This article aims to explore emerging trends for the Sunni religious elite and the Islamic legal tradition in the new context of the Arab Uprisings by focusing on Yusuf al-Qaradawi, arguably the most prominent of these ʿulamāʾ alive today. The article will follow al-Qaradawi’s articulation, transmission and reconstruction of the Islamic legal tradition in his own discourse as he has attempted to negotiate the politically fraught contexts of the Arab Uprisings while also maintaining his horizontal commitments to a diverse base of supporters be they the wider Arab Muslim public, the Muslim Brotherhood or indeed the Qatari royal family. The article will focus on al-Qaradawi’s highly publicised interventions and fatwas in relation to Egypt, Libya, Bahrain, and Syria from the perspective of Islamic studies, and also draw on personal interviews with al-Qaradawi, his personal staff, as well as supplementary media. In so doing, the article will elucidate al-Qaradawi and his colleagues’ attempts, ranging from the highly creative to the markedly conservative, to respond to unfolding events through the legal tradition and play an increasingly active role in the public sphere while their own status simultaneously becomes ever more vulnerable and unstable.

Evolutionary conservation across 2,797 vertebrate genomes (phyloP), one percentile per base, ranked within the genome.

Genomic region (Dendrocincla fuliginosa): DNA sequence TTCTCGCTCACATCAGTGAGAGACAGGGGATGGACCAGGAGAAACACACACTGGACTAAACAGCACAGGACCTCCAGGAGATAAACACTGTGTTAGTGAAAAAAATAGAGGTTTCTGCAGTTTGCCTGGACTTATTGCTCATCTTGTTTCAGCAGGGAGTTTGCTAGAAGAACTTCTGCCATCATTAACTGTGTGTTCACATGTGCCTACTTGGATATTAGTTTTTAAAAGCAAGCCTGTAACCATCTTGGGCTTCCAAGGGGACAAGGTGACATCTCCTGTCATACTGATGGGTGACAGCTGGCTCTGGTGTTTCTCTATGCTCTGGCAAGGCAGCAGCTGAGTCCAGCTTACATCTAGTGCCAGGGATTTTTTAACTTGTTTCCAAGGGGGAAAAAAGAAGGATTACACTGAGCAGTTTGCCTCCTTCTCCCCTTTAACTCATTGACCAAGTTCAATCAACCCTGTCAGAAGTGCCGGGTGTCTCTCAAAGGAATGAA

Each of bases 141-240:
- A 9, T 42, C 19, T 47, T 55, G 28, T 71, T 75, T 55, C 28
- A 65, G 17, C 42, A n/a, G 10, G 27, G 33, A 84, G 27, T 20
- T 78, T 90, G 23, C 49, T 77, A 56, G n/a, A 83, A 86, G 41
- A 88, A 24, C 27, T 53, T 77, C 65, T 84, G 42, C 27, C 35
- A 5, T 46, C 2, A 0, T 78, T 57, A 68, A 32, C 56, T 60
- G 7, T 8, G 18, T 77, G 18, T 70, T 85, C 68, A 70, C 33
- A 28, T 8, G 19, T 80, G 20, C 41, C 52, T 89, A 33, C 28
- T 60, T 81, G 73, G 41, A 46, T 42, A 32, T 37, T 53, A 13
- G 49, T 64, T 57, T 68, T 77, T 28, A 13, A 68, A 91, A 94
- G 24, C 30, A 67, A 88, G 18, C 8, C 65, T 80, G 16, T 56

- arab spring